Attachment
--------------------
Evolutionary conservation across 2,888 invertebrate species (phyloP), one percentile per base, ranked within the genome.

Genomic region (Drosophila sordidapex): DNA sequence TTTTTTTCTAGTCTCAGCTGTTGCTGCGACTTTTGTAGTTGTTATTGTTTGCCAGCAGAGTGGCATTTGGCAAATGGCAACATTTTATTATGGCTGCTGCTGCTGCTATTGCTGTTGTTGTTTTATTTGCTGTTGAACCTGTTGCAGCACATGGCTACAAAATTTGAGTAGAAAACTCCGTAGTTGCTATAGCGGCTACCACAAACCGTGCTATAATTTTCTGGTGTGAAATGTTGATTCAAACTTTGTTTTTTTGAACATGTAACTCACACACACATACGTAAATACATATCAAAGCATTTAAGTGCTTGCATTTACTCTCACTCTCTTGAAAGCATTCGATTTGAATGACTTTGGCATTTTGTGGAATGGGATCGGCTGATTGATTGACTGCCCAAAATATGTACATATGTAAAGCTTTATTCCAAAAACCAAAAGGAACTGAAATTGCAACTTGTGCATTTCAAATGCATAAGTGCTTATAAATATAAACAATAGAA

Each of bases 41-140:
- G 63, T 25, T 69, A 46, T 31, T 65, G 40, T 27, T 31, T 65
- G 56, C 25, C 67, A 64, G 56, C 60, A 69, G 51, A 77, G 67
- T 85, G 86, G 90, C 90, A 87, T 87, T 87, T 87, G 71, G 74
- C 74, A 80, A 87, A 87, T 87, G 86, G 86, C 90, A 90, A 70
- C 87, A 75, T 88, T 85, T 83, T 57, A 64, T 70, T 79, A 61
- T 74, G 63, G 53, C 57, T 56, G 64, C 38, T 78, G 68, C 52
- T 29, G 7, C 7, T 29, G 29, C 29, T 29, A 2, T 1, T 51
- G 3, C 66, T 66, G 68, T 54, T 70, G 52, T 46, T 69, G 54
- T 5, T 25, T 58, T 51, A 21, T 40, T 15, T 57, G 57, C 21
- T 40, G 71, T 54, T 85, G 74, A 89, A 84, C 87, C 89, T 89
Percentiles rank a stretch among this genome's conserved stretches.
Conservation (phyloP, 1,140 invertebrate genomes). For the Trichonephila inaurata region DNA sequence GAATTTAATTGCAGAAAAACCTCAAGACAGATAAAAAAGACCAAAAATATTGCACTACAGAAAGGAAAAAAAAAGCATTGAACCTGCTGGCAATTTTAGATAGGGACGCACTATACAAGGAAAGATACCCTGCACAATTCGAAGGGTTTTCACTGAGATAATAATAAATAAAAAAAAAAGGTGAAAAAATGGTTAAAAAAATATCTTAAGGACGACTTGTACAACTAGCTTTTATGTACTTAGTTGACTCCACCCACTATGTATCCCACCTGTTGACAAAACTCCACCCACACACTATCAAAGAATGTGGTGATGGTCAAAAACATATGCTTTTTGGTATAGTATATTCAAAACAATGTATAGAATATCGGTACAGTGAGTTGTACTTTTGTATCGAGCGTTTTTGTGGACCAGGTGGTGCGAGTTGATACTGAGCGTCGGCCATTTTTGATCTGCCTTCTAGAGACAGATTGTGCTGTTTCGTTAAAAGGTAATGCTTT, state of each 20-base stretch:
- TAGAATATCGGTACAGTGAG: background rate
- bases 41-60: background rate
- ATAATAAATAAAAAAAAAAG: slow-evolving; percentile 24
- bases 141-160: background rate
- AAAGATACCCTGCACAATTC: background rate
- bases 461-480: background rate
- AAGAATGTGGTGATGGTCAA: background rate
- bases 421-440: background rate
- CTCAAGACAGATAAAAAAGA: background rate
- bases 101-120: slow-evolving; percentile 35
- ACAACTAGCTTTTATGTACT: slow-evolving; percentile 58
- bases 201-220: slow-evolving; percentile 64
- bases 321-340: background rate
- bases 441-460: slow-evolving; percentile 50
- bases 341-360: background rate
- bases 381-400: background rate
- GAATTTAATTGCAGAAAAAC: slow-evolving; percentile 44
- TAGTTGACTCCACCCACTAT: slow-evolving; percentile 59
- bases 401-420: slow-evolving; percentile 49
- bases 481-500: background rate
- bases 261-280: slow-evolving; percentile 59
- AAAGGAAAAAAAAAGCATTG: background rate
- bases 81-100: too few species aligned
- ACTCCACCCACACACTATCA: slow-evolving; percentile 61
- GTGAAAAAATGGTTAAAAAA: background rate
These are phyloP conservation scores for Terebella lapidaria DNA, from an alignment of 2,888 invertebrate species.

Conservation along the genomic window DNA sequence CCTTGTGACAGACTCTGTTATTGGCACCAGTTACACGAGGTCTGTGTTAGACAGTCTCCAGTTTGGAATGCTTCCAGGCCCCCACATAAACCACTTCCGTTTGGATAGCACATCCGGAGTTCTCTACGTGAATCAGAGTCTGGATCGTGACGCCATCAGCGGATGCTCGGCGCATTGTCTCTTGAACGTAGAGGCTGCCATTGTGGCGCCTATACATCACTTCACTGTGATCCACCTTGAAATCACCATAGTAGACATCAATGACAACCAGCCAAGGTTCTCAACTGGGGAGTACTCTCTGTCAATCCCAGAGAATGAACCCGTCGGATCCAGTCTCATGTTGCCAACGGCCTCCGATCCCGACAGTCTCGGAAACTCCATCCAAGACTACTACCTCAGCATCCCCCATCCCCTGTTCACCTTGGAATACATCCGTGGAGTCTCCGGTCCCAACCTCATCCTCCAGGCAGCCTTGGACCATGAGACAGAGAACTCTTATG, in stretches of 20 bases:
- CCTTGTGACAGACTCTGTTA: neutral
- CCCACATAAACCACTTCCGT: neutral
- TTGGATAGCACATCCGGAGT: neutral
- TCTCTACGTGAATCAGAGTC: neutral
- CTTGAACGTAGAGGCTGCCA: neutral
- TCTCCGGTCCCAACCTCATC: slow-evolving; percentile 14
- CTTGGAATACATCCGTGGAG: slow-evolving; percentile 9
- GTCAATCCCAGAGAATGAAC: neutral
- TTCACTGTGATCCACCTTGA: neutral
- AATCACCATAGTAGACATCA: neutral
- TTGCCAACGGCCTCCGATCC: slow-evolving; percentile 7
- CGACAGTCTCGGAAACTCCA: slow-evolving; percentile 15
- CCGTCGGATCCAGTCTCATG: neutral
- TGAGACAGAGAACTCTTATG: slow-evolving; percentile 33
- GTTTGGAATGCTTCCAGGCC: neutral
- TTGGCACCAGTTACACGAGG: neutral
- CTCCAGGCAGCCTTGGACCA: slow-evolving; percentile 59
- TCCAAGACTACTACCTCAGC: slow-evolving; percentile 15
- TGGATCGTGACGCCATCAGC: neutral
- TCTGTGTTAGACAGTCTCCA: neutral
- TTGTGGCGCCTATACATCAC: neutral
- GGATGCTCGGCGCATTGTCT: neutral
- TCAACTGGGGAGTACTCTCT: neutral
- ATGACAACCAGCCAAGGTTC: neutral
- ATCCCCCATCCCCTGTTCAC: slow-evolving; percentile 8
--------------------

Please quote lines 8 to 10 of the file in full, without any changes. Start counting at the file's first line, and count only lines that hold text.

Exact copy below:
- C 87, A 75, T 88, T 85, T 83, T 57, A 64, T 70, T 79, A 61
- T 74, G 63, G 53, C 57, T 56, G 64, C 38, T 78, G 68, C 52
- T 29, G 7, C 7, T 29, G 29, C 29, T 29, A 2, T 1, T 51